The toy-free children’s room: positive effects on children


Children’s rooms are play and sleeping places for children. Colorful walls and chic furniture invite you to play and linger. In most cases, all of the shelves and cabinets are filled with toys. But to the chagrin of many parents, the children spend little time there – and when they do, it is pure chaos afterwards. Meaningful play rarely takes place. This is exactly where the toy-free children’s room comes in and can positively influence the children’s play behavior.

The play behavior of the children changes positively

A wide variety of toys are naturally found in children’s rooms. Boxes full of building blocks, cars and stuffed animals pile up, as do the many different dolls on the shelf. Children seldom manage to follow a consistent course of play given the enormous selection. Usually you start with a toy and in no time all shelves and cupboards are empty. They rarely played with everything – and when they did, only very briefly. The more toys there are to choose from, the more chaotic the children’s play behavior becomes. The change can be seen clearly and quite spontaneously as soon as the toy is reduced.

The first step to a toy-free children’s room

To counteract this phenomenon, it is often enough to reduce the number of toys. “Less is more” actually applies here. Together with the child, they can choose their favorite toys – they can stay in the room. The rest is packed in cardboard boxes and allowed to spend a while vacation in the storage room. Toys can then be exchanged and changed at intervals. Similar to a swap exchange – if a toy is placed in the box, another can be taken out. This way, a lot of toys do not accumulate in the nursery again.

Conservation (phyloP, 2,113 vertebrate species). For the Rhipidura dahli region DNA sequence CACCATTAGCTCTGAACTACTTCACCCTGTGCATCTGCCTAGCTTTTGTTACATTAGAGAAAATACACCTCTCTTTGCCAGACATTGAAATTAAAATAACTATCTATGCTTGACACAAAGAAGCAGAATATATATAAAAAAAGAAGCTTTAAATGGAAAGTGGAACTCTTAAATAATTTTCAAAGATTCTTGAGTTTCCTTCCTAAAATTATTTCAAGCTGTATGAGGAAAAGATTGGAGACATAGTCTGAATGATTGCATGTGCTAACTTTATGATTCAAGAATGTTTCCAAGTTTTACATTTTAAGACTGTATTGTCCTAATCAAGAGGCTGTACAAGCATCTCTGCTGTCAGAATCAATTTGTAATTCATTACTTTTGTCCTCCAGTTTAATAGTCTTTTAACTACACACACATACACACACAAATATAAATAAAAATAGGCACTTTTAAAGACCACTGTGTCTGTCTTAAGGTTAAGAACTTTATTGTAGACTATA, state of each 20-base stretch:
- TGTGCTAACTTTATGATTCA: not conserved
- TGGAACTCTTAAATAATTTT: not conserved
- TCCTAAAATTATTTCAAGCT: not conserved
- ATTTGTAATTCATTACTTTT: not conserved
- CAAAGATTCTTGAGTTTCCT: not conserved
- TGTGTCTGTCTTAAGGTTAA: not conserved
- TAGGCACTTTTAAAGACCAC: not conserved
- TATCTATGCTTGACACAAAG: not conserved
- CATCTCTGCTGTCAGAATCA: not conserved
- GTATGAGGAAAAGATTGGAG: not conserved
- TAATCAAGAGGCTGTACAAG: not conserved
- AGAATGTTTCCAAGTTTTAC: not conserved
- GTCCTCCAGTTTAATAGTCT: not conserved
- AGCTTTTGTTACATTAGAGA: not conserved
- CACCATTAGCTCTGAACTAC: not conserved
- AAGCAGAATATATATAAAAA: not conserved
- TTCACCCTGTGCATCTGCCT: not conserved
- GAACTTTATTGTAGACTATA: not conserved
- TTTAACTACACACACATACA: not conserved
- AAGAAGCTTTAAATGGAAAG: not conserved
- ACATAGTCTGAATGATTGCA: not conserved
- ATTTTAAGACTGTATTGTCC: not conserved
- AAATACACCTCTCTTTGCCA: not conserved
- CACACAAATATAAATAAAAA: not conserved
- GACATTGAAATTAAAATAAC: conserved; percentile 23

How many toys does a child really need

Strictly speaking, children don’t need toys at all. Of course, educational toys and toys specially designed for the age of the child have their place. They look beautiful, mostly make music and encourage the children to exercise, encourage their imagination and encourage them to speak. However, children would do all of this without a special toy. Curiosity, the urge to move and the desire for communication are firmly anchored in their development.

Children with a normal saucepan and spoon would mirror and imitate their parents when they cook. Role play, with or without toys, is an integral part of children’s play behavior. Babies and toddlers, on the other hand, first discover the objects for themselves. They experiment by hitting the spoon on the pot – or pushing it around with a noisy chuckle.

Train your imagination without toys

Children who have hardly any toys at all in their children’s room are actually by no means bored. In a completely toy-free children’s room there are no toys that have been specifically declared and sold as such. However, there are other materials that encourage children to play. These are, for example, natural materials such as tree grates, small pieces of wood and stones. These are great for building and experimenting with. Remnants of fabric, cotton wool, bowls and spoons also offer plenty of play options and conquer the children’s imagination.

Another advantage – reported by many parents who have actively promoted this form of play – is the absence of boredom in spite of the cramped children’s rooms. Certainly these reports are purely subjective. Nevertheless, one hears and reads often enough about this effect. When the world literally turns into a children’s room, there are always new materials for exciting adventures outside of dull occupation.


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